Tuesday, November 13, 2007

Tales from the HHOF

ESPN's Scott Burnside has a pretty complete wrap-up of the Hall of Fame day that was, including this story from Scott Stevens that I'd forgotten to get into my coverage:
Speaking of hits, Stevens said the hardest hit he ever took came from journeyman forward Bryan Smolinski, not known as the game's most physical player. Stevens said he woke up in the trainers' room and looked up at teammate Bobby Carpenter.

"I said, 'Why are you wearing a suit?'" Stevens said. He had forgotten that Carpenter was injured and wasn't even playing.
There are also some good bits in there about Igor Larionov, who absolutely deserves to get in next year (despite what some have said locally). He's incredibly decorated internationally (including two Olympic golds) and put up some solid NHL seasons in his 30s after escaping an awful team in Vancouver.

There's a reason he lasted 1,010 more NHL games than countryman Vladimir Krutov.

10 Comments:

At 2:17 AM, November 13, 2007, Blogger Adam C said...

According to Simmons, he didn't play enough first line centre. Someone should tell Francis and Messier that they don't belong either....

 
At 5:38 AM, November 13, 2007, Blogger Stan the Caddy said...

But Adam, those guys sold newspapers, and selling newspapers = HOF candidate. I don't ever remember Igor's mug on the front page of the paper, do you? And really, how else could we measure quality?

I guess the people in Toronto don't know quality hockey since there team has never been champion of a league larger than six teams.

Ok so the sarcasm doesn't look/sound as good in print as when I said it to myself. I wish this nation's media would stop being afraid of complimenting European players for fear of reprisals from... Grapes? Last I checked, no one was calling it the "NHL Hall of Fame," nor should they.

I'd love to see international hockey better represented with more (worthy) inductees to the Hall. Personally, I'd take Larionov before Claude Lemiuex any day of the week.

 
At 8:37 AM, November 13, 2007, Blogger RJ said...

An 'awful' team in Vancouver, James?

He left after the 1991-1992 season, a season in which the Canucks actually won their division for only the second time in the team's history. (The Canucks went on to win the division for the second consecutive year in 1992-1993, after Larionov had departed. The core of those teams also provided the backbone for the 1994 run to the cup finals.)

Seriously, your insistence on maligning the Canucks at every possible opportunity is puzzling.

 
At 10:53 AM, November 13, 2007, Blogger sager said...

The Canucks had 96 points that season and lost out in the second round to an 82-point Oilers team.... not awful, but not a juggernaut either.

 
At 12:31 PM, November 13, 2007, Anonymous Anonymous said...

Igor Larionov should be automatic choice. At his best days with CCCP he was there against Team Canada which included Gretzky, Messier and Lemieux.

Did he look out of place? He is one of the best players ever. There's a lot other great Russian players that should get in there, too.

Firsov, Maltsev, Ragulin...

Canada Cup 1981 CCCP beat Canada 8-1 and there's no HHOF potential there?

 
At 12:33 PM, November 13, 2007, Blogger James Mirtle said...

You're right RJ — I had just remembered how bad they were when Larionov and Krutov got there. They were definitely one of the league's worst teams his first two years.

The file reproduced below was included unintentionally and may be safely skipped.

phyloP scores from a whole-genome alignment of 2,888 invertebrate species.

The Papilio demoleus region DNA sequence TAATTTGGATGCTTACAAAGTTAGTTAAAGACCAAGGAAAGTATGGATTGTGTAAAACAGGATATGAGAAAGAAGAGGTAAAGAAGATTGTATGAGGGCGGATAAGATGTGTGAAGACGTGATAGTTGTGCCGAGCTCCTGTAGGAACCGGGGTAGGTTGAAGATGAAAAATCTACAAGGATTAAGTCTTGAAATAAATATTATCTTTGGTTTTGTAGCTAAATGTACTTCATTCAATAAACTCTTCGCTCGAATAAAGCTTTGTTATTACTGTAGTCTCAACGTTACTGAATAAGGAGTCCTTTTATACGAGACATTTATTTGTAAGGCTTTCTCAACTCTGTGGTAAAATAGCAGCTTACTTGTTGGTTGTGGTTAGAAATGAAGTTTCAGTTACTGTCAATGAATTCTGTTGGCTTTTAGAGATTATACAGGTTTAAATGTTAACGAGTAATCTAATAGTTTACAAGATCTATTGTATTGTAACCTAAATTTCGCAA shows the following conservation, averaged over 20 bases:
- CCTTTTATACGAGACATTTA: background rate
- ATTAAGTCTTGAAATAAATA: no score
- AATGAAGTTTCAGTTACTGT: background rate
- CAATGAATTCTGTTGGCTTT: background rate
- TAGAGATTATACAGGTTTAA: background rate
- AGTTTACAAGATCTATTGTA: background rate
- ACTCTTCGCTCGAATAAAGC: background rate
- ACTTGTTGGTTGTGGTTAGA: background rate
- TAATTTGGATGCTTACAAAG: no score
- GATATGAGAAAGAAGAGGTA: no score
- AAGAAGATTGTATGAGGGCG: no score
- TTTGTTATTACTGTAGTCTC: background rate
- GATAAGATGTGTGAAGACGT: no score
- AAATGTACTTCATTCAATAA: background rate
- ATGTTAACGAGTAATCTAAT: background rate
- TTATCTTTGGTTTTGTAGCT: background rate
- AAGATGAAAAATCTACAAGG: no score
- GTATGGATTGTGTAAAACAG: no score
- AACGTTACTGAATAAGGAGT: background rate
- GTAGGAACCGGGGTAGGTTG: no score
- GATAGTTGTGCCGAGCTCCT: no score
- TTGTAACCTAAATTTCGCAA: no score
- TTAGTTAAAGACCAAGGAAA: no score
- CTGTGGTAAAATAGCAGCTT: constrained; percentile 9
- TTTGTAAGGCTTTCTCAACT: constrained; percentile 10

At 1:00 PM, November 13, 2007, Blogger RJ said...

Now that is certainly true, I can't argue with that.

 
At 1:26 PM, November 13, 2007, Blogger Bruce said...

If Igor Larionov doesn't make the Hall of Fame they might as well sell it and put up some condos. Consider:

1 Canada Cup Gold Medal
2 Olympic Gold Medals
3 Stanley Cups
4 World Championship Gold Medals

He is one of just five players to achieve the "grand slam", the others being Slava Fetisov, Brendan Shanahan, Joe Sakic, and Scott Niedermayer. All of them are obvious first-ballot Hall of Famers.

Larionov's NHL stats are not overwhelming (including playoffs, 1071 GP, 741 points, +113) but he was already past his theoretical prime before he got over here, and already had substantial Hall of Fame credentials in his CV. It is startling to realize that he played his first NHL playoff game at the age of 30, yet finished his career with 150 GP in the post-season.

What a long and interesting career he had! Just 20 when he won that '81 Canada Cup, Larionov was 41 when he won his last Stanley Cup. He was probably the best player in the Finals that spring of 2002, for sure scoring the biggest goal of the series to decide Game 3 in triple OT in Carolina to put the Wings ahead to stay.

Igor was a creative and responsible two-way player, a must in the Russian system where the wingers (Makarov and Krutov in his case) were usually in full attack mode. He was one of the smartest players I've ever had the privilege to watch, and a class act besides.

 
At 3:16 PM, November 13, 2007, Anonymous PPP said...

I am shocked, SHOCKED, to see that Steve Simmons has made a ridiculous argument.

Check out www.coxbloc.com for more instances of this and then we can all start ignoring him and hopefully he'll go away.

 
At 5:15 PM, November 13, 2007, Blogger Baroque said...

Check out www.coxbloc.com for more instances of this and then we can all start ignoring him and hopefully he'll go away.

Joe Morgan hasn't gone away yet, so unfortunately I don't see him doing anything other than sticking around and continuing to squawk like a demented parrot, either.

I remember that goal in Game 3 in 2002. I thought it was hilarious that as the game went on and on and on, the oldest player on the ice was the one to end it.

 

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